In Macbeth, do you think that the witches and murdered apparitions are just Macbeth's mental reflections?

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When the Third Witch prophesizes to Macbeth, "All hail, Macbeth, that shalt be King hereafter!" (1.3.53), Macbeth has already been thinking about being King.

MACBETH. (Aside) Two truths are told,
As happy prologues to the swelling act
Of the imperial theme! ...

[W]hy do I yield to that suggestion
Whose horrid image doth unfix my hair
And make my seated heart knock at my ribs,
Against the use of nature? (1.3.138-140, 145-148)

It's only natural for someone in Macbeth's position as a great and renowned Scottish general to think about being King. (Julius Caesar followed this same path to become Emperor, and ultimately Dictator, of Rome.)

Shakespeare's Macbeth, like the real Macbeth, was a cousin to King Duncan, who refers to Macbeth as "valiant" and "worthiest cousin." Macbeth refers to Duncan's sons, Malcolm and Donalbain, as "our bloody cousins" when they flee to England and Ireland after Macbeth murders Duncan.

The real Macbeth, as Shakespeare would have known from reading Holinshed's Chronicles (on which Shakespeare likely based Macbeth), was denied being crowned King because Macbeth was thought to be "somewhat cruel of nature," whereas Duncan was considered by the people to be "soft and gentle of nature." (Holinshed's Chronicles, Volume V: Scotland, 264-265)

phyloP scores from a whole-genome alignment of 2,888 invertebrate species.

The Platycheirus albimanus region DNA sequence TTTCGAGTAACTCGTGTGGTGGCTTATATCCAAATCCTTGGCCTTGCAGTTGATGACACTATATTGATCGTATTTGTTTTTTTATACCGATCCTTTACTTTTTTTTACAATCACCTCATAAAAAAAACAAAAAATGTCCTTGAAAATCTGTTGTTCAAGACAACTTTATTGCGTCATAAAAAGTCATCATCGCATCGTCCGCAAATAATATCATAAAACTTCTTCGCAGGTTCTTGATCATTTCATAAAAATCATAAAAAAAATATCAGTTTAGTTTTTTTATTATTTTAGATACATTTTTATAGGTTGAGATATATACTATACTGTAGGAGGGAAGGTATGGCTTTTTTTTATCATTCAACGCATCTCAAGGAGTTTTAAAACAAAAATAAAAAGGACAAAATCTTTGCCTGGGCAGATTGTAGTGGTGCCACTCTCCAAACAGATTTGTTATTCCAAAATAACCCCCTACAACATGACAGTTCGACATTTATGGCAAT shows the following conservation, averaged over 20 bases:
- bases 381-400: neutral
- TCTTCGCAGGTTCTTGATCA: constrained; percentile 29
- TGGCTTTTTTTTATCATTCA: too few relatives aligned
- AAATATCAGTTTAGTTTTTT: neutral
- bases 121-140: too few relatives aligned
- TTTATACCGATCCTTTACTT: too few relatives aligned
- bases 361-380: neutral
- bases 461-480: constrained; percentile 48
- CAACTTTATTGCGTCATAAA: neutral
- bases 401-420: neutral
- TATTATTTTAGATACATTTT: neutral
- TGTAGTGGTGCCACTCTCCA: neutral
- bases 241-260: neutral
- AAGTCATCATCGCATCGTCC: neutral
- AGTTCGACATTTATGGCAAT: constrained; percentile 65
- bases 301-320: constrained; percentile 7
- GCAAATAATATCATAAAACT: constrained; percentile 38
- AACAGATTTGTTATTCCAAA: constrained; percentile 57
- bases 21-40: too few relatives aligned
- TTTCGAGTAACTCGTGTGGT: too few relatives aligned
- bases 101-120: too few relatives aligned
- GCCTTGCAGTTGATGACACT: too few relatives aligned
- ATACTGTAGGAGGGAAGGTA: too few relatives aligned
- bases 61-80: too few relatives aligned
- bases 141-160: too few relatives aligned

Being King would have been at the back of Macbeth's mind ever since he was passed over for Duncan.

The Third Witch's prophecy doesn't tempt or seduce Macbeth into thinking in the abstract about becoming King at some time in the future but tempts Macbeth into thinking about being King now.

In act 4, scene 1, the "apparition scene" of Macbeth, the First Apparition, "an Armed Head," warns Macbeth about Macduff.

Beware the Thane of Fife. (4.1.78-80)

This might well be a reflection of Macbeth's own thoughts and fears.

MACBETH. ...Thou hast harp'd my fear aright. (4.1.82)

It seems unlikely, however, that the two apparitions that follow are a reflection of Macbeth's own mind.

The Second Apparition, "a Bloody Child," tells Macbeth that "none of woman born / Shall harm Macbeth." The Third Apparition "a Child Crowned, with a tree in his hand," assures Macbeth that he "shall never vanquish’d be until / Great Birnam Wood to high Dunsinane Hill / Shall come against him."

Macbeth seems truly surprised by these assurances, and rather than intensifying his fears, it instills him with a sense of invulnerability.

MACBETH. Then live, Macduff. What need I fear of thee?...

That will never be.
Who can impress the forest, bid the tree
Unfix his earth-bound root? (4.1.92, 106-108)

However, the apparition of the successions of kings, ending with the "blood-bolter'd Banquo" smiling at him and pointing at the succession of kings as Banquo's own doing, brings Macbeth back to reality and reawakens Macbeth's greatest fears.

MACBETH. Our fears in Banquo
Stick deep ... There is none but he
Whose being I do fear... (3.1.53-54, 58-59)

Last Updated by eNotes Editorial on

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